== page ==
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Old 10-12-06, 09:42 PM   #1
carless
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Dark helmet, no lights at night?

What is the rationale for riding a bike at night with a dark helmet, but no lights?
Is there a social stigma attached to visibility? This isn't a homeless problem with squeaky walcrap bikes, think Orbea and Trek carbon. I've seen yuppie families, college and grade school kids, seniors, not to mention runners dressed in "Nike" black shorts/shirts.
What good is a black helmet in traffic: at night.
Sorry for the honest rant.
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Old 10-13-06, 07:44 AM   #2
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I have a black helmet, I'm not going to have a collection of them for different conditions, I don't wear the one I have enough as it is. I don't ride a lot at night but I don't expect my helmet to make me visible.

Did they at least have reflectors? Maybe they didn't want to be seen so they don't get their bike jacked?
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Old 10-13-06, 07:51 AM   #3
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I have same "rant" . I frequently ride early/late during darkness due to work schedule but I use both head and tail light. However, my experience suggests that I am in the minority. I come across numberous other bikers with zero visibility and I have almost had collisions with them at intersections before. Same for walkers/joggers. I would favor a law that REQUIRED lights during darkness for any biker/walker/jogger who wants to use streets for their activity.
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Old 10-13-06, 07:54 AM   #4
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There is no reasonable rational for doing that.

The ones I have talked to........

don't plan on being out past dark and get caught out later than expected.

Don't realize that a heavier light can let you go faster in the dark that a light weight one, or none. It's the reverse of weight wenie thinking. But a powerful light is better for riding harder or faster.

Don't really think about it.

Think they can get out of the way of or avoid anything, including cars and glass on the ground.

Yeah, there are some that think lights look stupid.
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Old 10-13-06, 08:01 AM   #5
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I bought my newest helmet, a Giro Xen, because of the safety and coverage it provides, but I would have greatly preferred a bright, reflective color for its shell. (For the record, I do not ride at night without lights, front and rear.)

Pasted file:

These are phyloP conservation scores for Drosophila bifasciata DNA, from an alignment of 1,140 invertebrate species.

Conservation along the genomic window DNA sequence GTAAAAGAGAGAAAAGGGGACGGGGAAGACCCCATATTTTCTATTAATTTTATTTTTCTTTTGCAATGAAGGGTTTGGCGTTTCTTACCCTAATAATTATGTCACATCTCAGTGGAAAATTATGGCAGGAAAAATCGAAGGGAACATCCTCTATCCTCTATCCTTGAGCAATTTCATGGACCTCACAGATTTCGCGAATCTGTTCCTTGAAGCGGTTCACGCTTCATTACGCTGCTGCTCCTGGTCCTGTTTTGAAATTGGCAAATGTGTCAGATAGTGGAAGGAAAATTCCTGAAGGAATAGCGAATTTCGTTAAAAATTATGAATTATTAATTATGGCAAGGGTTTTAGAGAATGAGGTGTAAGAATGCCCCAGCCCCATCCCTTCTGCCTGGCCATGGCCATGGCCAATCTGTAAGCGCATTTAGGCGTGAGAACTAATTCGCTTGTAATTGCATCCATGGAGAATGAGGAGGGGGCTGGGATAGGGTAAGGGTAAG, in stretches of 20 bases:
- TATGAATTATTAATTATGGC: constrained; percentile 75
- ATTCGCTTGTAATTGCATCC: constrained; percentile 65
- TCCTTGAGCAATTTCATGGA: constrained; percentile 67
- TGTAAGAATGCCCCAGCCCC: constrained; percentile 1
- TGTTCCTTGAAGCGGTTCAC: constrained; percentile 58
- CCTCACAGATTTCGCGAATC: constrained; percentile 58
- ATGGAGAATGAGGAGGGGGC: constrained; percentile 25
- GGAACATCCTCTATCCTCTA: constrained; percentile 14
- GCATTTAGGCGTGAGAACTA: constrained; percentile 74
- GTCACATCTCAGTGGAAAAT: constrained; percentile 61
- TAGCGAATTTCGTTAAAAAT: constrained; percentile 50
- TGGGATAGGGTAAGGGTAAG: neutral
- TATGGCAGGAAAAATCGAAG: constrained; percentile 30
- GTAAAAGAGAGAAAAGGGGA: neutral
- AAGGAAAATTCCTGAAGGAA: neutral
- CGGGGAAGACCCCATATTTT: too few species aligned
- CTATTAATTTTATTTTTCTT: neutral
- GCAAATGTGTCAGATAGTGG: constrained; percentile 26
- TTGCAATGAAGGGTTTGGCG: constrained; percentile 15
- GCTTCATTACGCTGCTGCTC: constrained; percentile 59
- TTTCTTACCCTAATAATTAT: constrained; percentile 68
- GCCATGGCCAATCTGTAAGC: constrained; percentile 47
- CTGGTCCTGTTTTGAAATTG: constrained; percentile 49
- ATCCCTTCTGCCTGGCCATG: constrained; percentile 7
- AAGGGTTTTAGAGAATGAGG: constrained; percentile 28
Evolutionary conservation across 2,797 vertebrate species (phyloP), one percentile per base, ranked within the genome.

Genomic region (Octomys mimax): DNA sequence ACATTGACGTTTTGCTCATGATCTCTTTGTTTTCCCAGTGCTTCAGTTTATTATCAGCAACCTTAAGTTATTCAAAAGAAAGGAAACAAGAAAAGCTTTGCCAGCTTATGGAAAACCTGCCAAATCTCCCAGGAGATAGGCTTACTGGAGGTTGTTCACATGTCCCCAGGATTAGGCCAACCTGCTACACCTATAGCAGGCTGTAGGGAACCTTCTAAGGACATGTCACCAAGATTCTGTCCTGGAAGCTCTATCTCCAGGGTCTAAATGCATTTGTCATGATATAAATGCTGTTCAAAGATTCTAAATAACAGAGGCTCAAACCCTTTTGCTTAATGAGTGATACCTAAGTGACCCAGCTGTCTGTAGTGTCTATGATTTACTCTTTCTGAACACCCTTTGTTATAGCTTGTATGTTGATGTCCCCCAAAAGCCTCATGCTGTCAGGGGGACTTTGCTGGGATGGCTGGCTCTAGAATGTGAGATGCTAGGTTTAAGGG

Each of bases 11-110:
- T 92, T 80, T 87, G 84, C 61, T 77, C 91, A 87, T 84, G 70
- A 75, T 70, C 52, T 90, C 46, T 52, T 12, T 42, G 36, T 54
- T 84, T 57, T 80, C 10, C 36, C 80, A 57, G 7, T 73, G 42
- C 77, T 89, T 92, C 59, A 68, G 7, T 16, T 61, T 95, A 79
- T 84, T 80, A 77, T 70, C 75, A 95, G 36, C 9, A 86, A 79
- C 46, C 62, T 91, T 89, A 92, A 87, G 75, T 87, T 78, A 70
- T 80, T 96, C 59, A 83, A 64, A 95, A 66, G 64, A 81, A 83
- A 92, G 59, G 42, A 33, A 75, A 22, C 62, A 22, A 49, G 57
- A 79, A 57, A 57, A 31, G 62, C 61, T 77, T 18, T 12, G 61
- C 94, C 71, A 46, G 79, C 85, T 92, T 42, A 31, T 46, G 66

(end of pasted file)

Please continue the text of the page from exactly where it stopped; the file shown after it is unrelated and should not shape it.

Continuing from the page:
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Old 10-13-06, 08:37 AM   #6
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Quote:
Originally Posted by oldokie
I have same "rant" . I frequently ride early/late during darkness due to work schedule but I use both head and tail light. However, my experience suggests that I am in the minority. I come across numberous other bikers with zero visibility and I have almost had collisions with them at intersections before. Same for walkers/joggers. I would favor a law that REQUIRED lights during darkness for any biker/walker/jogger who wants to use streets for their activity.
And they should keep off your lawn too, oldtimer?
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Old 10-13-06, 09:41 AM   #7
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I guess society has ingrained helmets so completely, that it is taboo to go without one (helmet safety aside, just an observation). I wish we had the same trend with riding skills and visibility.
I feel better after the rant, thanks.
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Old 10-13-06, 10:21 AM   #8
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My gripe is that white helmets are getting harder and harder to find. By white I mean white, not silver or light grey.

The latest trend is dark aka 'carbon' color helmets, yuck.

Al
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Old 10-13-06, 10:38 AM   #9
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I bought a silver grey helmet as the coolest helmet for hot summer days. Dark clothes seem to be the fashion choice in Montreal. The low number of cyclist/pedestrian deaths indicates that drivers are much more alert and careful than the posts on this forum usually suggest.